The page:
16. Honeyberries grow exceptionally well in Southcentral and Interior Alaska. The fruits look like long blueberries and are great for jams and eating straight. Grow uncomplainingly, don’t need to be trimmed back or shaped, and one bush gives a lot of yield. If you buy form a nursery, make sure there are two in the bucket because you need that for pollination. Mine produced from year 1 and have never given up. You can get early and late fruiters, for a near constant supply. I live in the Fairbanks area and we practically live off our honeyberry and raspberry bushes during the summer. (And the rhubarb…just made chocolate rhubarb loaf this morning, as a matter of fact.)

  17. Hi Brandy,

    Do you pull all your weeds by hand? Do you use any kind of spray?

    Love your apricot vanilla jam – will be making it today with apricots from our tree!


  18. Stephanie,

    I pull the weeds in the garden by hand. I don’t get a ton, since it doesn’t rain here; they’re usually by the drip irrigation. I do have some problems with crabgrass, though, from manure we brought in at this house when we first started the garden. I will never get local manure again because of that; at my last house I never had that problem, using sterile manure and soil. That is my major problem right now; in 10 years, I haven’t been able to completely eradicate it. I do have some other grass that has grown in the garden that also has to be pulled. The other weeds (regular weeds, like dandelions) I’ve already pulled this week. Now it’s just the crabgrass and the other grass that has self-seeded.

  19. Hi Brandi and all and hope you have had a wonderful month 🙂 . I love the beautiful things you have been able to harvest from the garden for your family, truly a blessing.

    This month we have picked strawberries, turnips, peas, snow peas, capsicum , cucumbers, sweet corn, onions, spring onions, silverbeet, spinach,parsley and Thai basil. We have blanched and frozen a lot of spinach, silverbeet, sweet corn and capsicums.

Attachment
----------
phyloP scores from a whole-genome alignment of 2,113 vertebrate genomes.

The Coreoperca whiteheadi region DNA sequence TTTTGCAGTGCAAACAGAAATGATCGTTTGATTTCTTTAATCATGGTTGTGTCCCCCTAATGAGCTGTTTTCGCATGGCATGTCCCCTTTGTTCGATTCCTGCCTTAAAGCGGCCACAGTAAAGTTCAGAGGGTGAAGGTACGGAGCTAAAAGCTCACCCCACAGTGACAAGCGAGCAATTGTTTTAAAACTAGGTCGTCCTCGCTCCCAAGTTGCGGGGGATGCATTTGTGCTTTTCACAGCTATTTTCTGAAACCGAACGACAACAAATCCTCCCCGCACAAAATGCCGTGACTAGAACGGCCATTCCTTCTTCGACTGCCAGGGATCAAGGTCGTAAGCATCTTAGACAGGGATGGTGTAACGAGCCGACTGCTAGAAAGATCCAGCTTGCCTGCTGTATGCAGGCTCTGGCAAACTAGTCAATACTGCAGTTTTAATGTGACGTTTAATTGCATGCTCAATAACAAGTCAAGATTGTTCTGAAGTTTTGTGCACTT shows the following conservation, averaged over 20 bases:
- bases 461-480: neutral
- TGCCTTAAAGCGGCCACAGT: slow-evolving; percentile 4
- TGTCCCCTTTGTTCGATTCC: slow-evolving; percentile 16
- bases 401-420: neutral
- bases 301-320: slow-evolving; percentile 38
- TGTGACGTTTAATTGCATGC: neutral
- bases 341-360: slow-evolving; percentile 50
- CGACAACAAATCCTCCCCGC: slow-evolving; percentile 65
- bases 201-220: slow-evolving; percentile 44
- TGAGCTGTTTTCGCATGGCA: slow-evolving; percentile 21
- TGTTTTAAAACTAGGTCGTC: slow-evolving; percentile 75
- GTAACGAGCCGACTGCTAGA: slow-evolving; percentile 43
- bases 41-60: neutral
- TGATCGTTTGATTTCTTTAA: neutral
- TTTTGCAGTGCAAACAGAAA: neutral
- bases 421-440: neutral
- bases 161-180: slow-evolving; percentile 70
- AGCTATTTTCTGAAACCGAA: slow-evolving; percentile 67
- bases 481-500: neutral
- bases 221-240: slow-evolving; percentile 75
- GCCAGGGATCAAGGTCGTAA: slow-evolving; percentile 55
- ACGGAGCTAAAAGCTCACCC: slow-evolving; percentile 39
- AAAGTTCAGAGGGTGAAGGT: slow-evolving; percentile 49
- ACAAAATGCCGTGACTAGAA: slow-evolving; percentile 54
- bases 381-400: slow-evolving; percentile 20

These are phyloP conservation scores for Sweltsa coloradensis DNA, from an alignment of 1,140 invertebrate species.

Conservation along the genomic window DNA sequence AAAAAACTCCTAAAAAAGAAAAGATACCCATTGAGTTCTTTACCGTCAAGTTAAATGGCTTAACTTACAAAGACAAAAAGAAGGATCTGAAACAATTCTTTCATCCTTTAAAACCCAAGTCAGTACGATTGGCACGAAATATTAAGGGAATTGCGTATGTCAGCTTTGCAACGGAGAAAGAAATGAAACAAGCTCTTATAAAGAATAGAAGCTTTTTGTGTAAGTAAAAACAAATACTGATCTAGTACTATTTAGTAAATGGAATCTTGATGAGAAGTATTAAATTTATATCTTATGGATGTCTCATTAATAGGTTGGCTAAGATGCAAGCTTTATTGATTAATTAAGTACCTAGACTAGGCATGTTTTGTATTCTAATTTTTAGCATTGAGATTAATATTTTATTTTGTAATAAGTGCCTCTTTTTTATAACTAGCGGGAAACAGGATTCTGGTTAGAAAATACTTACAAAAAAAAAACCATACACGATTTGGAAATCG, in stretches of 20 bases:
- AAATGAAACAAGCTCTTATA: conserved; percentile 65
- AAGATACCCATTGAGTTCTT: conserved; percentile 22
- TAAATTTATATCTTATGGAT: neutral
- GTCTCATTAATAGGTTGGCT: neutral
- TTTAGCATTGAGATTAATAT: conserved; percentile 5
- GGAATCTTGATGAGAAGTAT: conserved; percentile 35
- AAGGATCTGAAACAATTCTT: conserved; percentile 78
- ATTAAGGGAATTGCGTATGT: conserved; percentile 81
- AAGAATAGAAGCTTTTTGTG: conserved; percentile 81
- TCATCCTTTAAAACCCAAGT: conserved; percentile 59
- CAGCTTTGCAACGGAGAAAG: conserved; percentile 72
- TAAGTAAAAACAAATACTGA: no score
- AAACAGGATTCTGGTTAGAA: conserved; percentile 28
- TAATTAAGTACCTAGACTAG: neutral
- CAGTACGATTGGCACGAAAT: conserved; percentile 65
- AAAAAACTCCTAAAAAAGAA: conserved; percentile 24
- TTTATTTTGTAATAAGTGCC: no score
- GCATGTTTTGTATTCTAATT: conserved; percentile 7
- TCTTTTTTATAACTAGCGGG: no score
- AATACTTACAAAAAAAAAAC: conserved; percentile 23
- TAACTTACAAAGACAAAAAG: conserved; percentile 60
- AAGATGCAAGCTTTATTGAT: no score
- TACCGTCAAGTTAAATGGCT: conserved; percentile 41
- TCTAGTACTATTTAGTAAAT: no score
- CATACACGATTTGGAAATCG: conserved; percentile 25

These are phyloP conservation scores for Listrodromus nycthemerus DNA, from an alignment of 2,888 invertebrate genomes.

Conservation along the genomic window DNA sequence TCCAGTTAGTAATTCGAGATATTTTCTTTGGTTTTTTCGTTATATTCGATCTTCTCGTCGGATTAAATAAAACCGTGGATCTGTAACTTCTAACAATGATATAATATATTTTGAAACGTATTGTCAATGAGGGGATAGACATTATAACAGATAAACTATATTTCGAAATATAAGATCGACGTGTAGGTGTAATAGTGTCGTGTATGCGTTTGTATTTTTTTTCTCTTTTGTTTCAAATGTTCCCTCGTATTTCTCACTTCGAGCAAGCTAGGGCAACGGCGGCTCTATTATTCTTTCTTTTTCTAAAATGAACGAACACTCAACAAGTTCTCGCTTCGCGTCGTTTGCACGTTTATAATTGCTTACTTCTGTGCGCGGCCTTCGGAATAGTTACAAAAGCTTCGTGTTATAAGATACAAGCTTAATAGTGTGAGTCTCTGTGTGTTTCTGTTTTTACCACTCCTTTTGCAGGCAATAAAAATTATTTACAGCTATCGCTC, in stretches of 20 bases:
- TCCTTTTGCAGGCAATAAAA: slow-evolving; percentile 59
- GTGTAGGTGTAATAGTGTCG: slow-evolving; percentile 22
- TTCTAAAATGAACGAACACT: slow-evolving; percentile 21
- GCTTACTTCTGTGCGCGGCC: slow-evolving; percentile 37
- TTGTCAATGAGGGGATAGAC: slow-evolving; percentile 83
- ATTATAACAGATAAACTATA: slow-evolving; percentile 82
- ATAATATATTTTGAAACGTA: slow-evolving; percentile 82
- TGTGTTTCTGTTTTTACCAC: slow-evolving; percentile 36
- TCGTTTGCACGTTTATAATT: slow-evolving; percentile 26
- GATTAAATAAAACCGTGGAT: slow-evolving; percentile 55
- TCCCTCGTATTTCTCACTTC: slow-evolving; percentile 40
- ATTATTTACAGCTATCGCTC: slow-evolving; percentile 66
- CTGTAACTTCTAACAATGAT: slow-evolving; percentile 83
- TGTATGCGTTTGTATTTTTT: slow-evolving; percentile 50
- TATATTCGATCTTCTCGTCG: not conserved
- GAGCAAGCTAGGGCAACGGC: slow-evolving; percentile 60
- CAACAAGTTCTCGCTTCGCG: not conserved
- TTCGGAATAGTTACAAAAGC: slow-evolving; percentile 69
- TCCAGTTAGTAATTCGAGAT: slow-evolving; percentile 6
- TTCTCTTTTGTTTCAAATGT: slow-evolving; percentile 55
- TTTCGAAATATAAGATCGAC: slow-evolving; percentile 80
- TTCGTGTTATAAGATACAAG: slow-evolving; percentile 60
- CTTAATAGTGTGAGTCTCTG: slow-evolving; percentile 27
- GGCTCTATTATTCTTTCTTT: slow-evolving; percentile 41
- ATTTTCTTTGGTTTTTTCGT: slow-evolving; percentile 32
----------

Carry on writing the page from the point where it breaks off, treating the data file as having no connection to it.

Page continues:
In the garden we plan to plant some more –
    – carrots.
    – climbing beans.
    – replant some broad beans that got hit with a sudden heat wave.
    – fertilise twice this month.

    Harvest –
    – The rest of the pumpkins in the garden and put on the shed roof to season & then store under the house.
    – Silverbeet and spinach which we will blanch and freeze in case of more frosts.
    – Capsicums to blanch and freeze as they should be going dormant shortly.
    – Any other crops that ripen for teas and snacks.
    – Check on sweet potatoes growing in the front yard as the vines are dying back to see if they are ready to dig up.

    Weeding –
    – Weed a few large garden beds in the back gardens, one each couple of days.
    – Weed the house lawns and under the home.

    Wood cutting –
    – Cut & split some more free to us timber & collect some more kindling to restock our supplies on the front veranda we are using.

    Sewing –
    – Make around 10 sleep masks to replace items sold in my internet shop.
    – Try and make 6 more sets of 4 curtain tiebacks to replace items sold.

  20. Is the flavor like a cultivated blueberry or a wild blue/huckle berry? And do the require the same picky soil conditions that blueberries do?
    Thank you!

  21. Thank you! We have Bermuda Grass that I have been working on for years and probably will be forever.

  22. Hi Brandy,

    Your harvest is simply impressive. I must ask, How are you producing such perfect fruit. I have 15 fruit trees but yet every season I lose all my fruit to fruit flies and bats. I am feeling so despondent about it I am thinking of cutting the trees down and replacing with ornamental trees. I have tried netting my trees and I place 1 fruit fly trap per tree. Any tips you could give would be appreciated. Should I increase the number of traps? We are mostly affected by Queensland Fruit Fly here. First they start in the trees, then they move onto the tomatoes, capsicums and everything else. Thanks again

  23. Brandy, It seems like you have bounced back so quickly from having the baby. I know with a few kids it’s kinda hard to stay put isn’t it? I’m so glad you are doing well. I absolutely love seeing all the produce you are harvesting. The grapes looked to-die-for. That is amazing.

  24. Brandy, this post is so absolutely delicious. Such gorgeous, colorful and engaging photos and your fruit choices here are so beautiful. I love the shot of all the baskets and colanders full of your pretty harvest.

    What a delightful blog you have here with so much variety and good things. It’s my pleasure to visit and browse around.

    I’ll be back for more… for sure.

    Happy day.